By Sondra L. Shapiro
I always considered myself a nurturing person. Though I don’t have children, I am a classic hoverer and worrier — a regular Johnny-on-the-spot whenever friends or family require emotional or medical support. When it comes to taking care of the family cats, there’s nothing I won’t do for them — shots, pills, enemas, staying up all night to watch over them when they’re sick.
So I was disturbed to discover I harbor a dark side. It began a couple of days into caring for my husband, who had surgery on his right foot. Since he was in a cast, on crutches and unable to drive, he required help with everything.
Before the surgery, I convinced him and myself that I was not only up for caregiving tasks, I’d be happy to perform them. “I’ll take such great care of you,” was a mantra I proclaimed with nauseating cheeriness. This proclamation was as much to soothe the guilty psyche of my normally active, athletic, obsessively chore-driven husband — a man of constant motion — as it was to reaffirm to myself that I was willingly embarking on a role I was born to play.
Now that I look back, my high regard for my abilities was bound to be quashed. Please do not judge me harshly — I’ve already done so. The purpose of my confession is to relay the new respect and empathy I have for those of you who are providing care 24/7 with no end in sight.
One of the most difficult challenges has been the struggle to keep my husband’s spirit from sinking into a dark abyss — while trying to keep my own from plummeting.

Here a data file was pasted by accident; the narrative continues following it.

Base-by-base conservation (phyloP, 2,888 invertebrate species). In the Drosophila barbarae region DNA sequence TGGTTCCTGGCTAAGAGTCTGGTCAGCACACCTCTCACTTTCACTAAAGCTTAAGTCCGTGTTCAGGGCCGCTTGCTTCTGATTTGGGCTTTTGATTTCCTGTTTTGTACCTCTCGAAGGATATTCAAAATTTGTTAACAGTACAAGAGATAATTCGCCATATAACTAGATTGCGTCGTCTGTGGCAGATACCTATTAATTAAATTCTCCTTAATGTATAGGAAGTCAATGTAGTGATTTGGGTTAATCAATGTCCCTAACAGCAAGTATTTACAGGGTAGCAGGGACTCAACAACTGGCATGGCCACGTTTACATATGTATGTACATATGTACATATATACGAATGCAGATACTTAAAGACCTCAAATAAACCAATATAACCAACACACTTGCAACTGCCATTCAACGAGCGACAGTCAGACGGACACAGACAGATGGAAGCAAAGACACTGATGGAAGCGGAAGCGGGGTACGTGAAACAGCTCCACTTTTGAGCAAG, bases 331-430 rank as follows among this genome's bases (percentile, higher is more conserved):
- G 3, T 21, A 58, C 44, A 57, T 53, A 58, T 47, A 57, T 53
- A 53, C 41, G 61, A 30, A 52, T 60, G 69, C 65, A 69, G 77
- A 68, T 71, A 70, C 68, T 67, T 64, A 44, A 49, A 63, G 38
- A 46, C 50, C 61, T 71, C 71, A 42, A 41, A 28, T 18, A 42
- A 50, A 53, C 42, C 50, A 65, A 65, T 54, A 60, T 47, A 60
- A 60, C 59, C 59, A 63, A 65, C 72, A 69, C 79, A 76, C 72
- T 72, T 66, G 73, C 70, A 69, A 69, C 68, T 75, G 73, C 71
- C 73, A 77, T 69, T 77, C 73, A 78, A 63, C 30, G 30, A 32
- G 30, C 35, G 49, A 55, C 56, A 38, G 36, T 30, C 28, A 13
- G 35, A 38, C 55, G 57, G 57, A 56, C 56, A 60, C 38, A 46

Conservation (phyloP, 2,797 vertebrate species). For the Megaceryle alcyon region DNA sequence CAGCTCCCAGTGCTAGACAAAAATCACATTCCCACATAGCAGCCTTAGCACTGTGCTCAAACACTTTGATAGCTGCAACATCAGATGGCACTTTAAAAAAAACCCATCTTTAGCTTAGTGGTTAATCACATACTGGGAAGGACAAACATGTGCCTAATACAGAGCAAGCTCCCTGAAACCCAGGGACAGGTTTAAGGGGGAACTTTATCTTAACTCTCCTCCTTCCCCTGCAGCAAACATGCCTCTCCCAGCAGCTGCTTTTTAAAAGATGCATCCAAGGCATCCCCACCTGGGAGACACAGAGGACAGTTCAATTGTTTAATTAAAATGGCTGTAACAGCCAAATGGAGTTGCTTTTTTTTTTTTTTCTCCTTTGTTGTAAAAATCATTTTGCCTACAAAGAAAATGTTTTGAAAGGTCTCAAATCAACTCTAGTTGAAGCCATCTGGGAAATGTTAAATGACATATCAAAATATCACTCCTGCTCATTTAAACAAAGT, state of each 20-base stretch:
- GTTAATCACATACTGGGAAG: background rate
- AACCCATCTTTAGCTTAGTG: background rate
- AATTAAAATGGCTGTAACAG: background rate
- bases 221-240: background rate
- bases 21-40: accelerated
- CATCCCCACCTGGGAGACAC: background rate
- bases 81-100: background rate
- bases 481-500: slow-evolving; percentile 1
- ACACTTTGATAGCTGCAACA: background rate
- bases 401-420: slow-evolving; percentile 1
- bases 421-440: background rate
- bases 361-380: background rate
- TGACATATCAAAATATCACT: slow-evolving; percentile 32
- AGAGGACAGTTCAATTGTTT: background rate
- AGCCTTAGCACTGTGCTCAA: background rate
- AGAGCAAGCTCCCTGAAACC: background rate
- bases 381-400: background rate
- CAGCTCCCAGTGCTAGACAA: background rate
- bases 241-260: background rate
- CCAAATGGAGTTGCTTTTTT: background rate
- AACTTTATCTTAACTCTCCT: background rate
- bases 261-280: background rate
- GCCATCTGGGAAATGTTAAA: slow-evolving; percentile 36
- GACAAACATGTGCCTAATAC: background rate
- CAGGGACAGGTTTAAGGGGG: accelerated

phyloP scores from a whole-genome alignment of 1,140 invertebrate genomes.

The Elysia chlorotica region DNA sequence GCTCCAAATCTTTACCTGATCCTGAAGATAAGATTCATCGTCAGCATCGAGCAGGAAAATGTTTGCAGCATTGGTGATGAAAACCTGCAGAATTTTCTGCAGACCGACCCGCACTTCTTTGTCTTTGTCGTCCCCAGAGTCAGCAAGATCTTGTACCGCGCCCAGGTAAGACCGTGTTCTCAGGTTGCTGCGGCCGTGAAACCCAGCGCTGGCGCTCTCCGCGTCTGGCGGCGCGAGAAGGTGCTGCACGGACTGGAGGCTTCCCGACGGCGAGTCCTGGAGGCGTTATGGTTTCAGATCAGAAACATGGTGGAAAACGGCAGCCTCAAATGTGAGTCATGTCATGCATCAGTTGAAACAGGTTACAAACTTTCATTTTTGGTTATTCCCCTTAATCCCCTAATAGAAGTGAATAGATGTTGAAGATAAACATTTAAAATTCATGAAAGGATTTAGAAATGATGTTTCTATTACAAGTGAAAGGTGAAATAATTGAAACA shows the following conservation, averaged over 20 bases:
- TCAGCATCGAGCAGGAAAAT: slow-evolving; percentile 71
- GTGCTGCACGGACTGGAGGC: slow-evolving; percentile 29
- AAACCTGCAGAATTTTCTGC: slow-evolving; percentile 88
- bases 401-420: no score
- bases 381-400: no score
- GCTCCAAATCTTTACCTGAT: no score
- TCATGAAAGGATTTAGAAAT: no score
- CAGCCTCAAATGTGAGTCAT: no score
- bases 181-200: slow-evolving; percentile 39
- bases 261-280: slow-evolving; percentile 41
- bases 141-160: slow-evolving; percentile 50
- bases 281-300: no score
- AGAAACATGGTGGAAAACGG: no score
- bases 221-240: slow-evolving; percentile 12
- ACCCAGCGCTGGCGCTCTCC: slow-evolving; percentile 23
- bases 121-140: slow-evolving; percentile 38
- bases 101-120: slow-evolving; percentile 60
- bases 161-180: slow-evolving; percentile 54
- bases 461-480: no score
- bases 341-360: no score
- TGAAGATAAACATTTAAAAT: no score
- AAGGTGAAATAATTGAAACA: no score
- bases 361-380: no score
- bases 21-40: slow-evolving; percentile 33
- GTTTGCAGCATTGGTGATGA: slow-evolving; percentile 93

We are normally an equal partnership when it comes to chores and responsibility, but during David’s convalescence I naturally assumed all household responsibilities in addition to taking care of him. At the end of the day, exhaustion stole my Pollyanna demeanor, leaving behind Nurse Ratchet, who huffed and puffed her way through caregiving duties. And, believe me, David noticed and commented, adding guilt to my waning self image. “Do you know you have been constantly sighing all day?” he said about a week into our new family dynamic.
I know he expected me to perform each task with a smile, if for no other reason than because he hates thinking he is putting someone out — my occasional bad attitude was a reminder of his dependence.
I felt horrible that he felt he was inconveniencing me, because I truly wanted him to relinquish his sense of helplessness and concentrate on healing.
Friends called, insisting that I needed “me” time, offering to take me out for a few hours. I often declined because I didn’t want to leave my husband alone, helpless. How selfish could I be? Instead, I stayed home, wallowing in resentment, which didn’t help either of us — and which was ultimately an act of selfishness. I should have gone out for a while to recharge for both of our sakes.
Much is written about caregiver burnout, but what I learned is the care receiver suffers emotional stress, too.